Heathrow outlines ten cargo steps for staying Green
12 / 10 / 2017
Heathrow Airport management has announced a new ten step Blueprint for Sustainable Freight to reduce the impact of freight vehicles around Europe's fourth largest cargo hub.
The UK's largest airport, still awaiting a Parliamentary vote next year to approve building of a third runway, set out its plans to ensure that even as freight volumes grow with expansion, overall airport-related traffic on the road does not increase in number compared with today.
Heathrow’s role as a trading hub will grow as expansion takes place, with cargo capacity set to double with the addition of a third runway. Currently, the majority of Heathrow's annual 2.75m freight vehicle movements are made to support the airport’s cargo operations.
Heathrow’s non-executive chairman Lord Deighton unveiled the initiative at the BCC International Trade Summit. Lord Deighton set out “ten practical steps” detailing how freight operations “can be more efficient, responsible and sustainable in the future”. The proposed steps include:
- Using innovation through tools like a load consolidation “Heathrow Cargo Cloud” app for local forwarders and the trial of low emission freight vehicles and geo-fencing technology to reduce emissions on local roads
- Investments in airfield charging points to install an ultra-low emission zone for vehicles on-airport;
- Modernising cargo infrastructure at the airport to allow for more airside transhipments, consolidation points away from airport local roads and a new cargo village that reduces unnecessary vehicle movements;
- Working with local authorities to address congestion points with a Code of Conduct for operators, and a joint strategic freight plan for local roads.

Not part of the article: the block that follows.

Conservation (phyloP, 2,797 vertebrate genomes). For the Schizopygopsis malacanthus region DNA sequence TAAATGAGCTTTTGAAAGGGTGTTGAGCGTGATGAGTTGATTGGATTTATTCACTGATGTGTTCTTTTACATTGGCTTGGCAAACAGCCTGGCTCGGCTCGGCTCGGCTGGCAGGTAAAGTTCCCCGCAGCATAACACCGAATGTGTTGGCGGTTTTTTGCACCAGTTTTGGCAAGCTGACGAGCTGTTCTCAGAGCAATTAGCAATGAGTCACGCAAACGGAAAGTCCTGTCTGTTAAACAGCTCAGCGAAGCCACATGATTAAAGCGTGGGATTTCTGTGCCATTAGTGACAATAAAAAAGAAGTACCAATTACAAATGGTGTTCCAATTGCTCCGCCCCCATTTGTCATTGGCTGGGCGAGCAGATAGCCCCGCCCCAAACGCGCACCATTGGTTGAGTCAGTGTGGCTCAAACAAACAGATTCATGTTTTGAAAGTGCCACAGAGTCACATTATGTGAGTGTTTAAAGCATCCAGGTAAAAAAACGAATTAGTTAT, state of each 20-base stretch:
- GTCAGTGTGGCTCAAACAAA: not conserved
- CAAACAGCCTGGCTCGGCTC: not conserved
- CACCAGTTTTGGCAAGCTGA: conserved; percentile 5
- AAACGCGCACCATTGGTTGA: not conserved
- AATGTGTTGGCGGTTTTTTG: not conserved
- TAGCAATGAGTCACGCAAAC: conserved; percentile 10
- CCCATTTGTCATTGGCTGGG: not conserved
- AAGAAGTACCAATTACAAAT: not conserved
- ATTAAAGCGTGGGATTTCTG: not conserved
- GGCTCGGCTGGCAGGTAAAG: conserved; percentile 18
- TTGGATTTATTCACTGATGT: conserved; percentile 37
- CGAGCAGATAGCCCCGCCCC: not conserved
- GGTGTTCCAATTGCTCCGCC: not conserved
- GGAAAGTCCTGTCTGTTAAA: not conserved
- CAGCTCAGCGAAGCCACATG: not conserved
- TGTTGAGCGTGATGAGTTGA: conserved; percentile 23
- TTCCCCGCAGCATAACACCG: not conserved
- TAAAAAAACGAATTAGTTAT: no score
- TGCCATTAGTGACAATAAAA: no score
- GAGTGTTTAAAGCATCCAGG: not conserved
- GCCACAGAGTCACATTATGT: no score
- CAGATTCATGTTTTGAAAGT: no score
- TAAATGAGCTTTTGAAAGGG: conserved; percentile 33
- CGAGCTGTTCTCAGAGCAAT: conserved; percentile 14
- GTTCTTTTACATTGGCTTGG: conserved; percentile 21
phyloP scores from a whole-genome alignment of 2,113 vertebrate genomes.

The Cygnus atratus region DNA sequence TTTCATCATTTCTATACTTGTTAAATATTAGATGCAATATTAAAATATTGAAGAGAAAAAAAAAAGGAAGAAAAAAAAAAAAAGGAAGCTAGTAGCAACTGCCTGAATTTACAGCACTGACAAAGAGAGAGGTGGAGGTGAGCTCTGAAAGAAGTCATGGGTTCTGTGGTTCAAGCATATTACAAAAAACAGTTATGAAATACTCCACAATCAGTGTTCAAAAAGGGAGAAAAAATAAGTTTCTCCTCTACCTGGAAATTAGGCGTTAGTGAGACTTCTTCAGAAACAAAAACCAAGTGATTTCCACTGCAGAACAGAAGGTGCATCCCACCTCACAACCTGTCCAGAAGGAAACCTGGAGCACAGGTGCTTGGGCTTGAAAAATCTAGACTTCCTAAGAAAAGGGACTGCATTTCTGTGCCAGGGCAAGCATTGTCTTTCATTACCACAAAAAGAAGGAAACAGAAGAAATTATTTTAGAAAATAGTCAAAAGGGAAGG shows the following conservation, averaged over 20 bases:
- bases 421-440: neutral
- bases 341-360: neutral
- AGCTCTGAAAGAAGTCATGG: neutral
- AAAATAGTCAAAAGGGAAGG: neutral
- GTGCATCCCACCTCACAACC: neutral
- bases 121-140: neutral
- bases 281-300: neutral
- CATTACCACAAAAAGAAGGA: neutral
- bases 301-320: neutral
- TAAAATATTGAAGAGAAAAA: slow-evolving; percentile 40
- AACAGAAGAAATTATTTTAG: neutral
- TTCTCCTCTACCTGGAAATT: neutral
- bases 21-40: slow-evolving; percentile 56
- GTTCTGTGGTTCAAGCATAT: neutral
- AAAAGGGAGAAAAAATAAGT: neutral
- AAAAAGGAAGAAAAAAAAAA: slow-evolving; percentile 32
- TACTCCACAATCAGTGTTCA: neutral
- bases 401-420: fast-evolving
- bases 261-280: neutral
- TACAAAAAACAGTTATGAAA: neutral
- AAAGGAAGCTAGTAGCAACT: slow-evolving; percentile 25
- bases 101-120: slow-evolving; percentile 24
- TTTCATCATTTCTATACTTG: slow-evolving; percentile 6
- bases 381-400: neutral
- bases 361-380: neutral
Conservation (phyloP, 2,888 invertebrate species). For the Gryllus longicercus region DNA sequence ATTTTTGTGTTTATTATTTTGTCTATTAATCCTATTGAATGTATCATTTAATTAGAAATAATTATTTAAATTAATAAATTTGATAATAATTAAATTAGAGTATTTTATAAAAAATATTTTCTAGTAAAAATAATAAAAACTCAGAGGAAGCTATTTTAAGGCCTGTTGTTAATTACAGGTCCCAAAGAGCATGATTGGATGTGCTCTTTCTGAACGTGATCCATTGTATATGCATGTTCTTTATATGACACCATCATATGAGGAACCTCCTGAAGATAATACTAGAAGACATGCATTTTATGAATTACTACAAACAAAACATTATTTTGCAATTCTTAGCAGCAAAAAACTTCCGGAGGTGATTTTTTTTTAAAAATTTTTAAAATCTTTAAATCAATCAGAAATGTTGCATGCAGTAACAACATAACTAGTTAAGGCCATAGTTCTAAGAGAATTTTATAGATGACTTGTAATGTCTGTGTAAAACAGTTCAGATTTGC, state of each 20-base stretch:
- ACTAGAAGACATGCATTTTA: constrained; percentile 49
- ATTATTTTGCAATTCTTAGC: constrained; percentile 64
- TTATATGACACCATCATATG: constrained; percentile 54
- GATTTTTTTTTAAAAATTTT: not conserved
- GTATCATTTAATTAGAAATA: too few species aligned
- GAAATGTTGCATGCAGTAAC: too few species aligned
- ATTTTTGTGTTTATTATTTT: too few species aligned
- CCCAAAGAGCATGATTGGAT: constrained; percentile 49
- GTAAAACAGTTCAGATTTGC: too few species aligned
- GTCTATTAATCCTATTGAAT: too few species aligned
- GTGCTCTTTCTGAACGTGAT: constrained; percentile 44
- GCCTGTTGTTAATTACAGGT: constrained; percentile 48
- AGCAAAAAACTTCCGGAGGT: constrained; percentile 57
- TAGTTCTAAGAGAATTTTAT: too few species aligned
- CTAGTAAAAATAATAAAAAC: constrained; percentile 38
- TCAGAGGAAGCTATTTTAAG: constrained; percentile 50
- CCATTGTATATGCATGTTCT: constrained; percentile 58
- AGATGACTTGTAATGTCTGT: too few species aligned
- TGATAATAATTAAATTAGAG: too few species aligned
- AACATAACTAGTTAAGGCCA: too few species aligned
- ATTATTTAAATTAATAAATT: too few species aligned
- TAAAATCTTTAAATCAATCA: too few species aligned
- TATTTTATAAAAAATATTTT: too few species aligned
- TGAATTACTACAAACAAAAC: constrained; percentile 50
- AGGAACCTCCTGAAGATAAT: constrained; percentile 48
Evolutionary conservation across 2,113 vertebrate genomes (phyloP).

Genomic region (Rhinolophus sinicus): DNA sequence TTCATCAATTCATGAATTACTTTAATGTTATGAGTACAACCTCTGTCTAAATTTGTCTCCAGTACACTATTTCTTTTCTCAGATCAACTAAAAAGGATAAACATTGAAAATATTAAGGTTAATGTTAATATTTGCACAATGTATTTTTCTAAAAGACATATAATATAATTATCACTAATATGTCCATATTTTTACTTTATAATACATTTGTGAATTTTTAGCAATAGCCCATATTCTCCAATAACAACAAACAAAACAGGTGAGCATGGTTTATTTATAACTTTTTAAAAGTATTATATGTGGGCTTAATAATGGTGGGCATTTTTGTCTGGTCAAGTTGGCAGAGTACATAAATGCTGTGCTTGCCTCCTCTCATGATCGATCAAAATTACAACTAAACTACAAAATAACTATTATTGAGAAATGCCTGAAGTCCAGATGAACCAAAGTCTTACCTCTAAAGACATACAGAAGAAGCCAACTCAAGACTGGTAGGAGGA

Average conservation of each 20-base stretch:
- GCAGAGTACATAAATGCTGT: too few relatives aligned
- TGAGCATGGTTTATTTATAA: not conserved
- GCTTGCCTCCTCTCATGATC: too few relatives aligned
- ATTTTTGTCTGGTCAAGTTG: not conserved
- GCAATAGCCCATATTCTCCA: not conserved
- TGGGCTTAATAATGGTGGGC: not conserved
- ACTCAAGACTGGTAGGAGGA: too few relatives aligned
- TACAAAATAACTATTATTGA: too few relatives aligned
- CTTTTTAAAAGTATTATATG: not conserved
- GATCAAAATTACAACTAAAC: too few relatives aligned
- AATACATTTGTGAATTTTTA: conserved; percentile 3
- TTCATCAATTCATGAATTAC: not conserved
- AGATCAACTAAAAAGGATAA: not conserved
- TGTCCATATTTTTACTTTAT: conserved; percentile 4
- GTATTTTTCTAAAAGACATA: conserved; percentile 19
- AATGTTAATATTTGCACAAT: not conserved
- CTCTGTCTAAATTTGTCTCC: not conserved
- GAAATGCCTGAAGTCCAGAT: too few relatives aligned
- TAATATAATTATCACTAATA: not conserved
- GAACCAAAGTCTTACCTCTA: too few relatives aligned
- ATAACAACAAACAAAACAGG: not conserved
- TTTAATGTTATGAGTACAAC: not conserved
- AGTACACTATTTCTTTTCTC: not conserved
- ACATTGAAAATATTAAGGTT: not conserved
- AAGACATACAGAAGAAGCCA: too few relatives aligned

The steps are intended to deliver against the commitments set out in Heathrow 2.0, the airport’s sustainability strategy. Local residents and businesses will have the opportunity to feed into proposals on freight and Heathrow’s expansion, as they will form part of the airport’s public consultation process.
Lord Deighton said: “Heathrow is dedicated to keeping the UK economy growing – but at the same time, we have pledged to be a sustainability leader and made promises to our local communities that we intend to keep.
“The ten steps we have outlined today allow us to keep building on our cargo strength and role as Heathrow’s biggest port by value, while restricting the emissions and local impacts of freight vehicles.
“Through innovation, partnerships and our unwavering commitment to be a better neighbour, we are showing an expanded Heathrow is not a choice between the environment and the economy – we can deliver benefits for both.”
Chris Welsh, director global and European policy for the UK’s Freight Transport Association said: “Heathrow’s Blueprint for Sustainable Freight is a collaborative and pioneering plan.
"By establishing a sustainable freight group, Heathrow will gain valuable insight from industry to develop procedures that are synergetic and will satisfy both Heathrow’s ambitious environmental goals as well as increasing the efficiency of freight operations in and around the airport. We look forward to working with them.”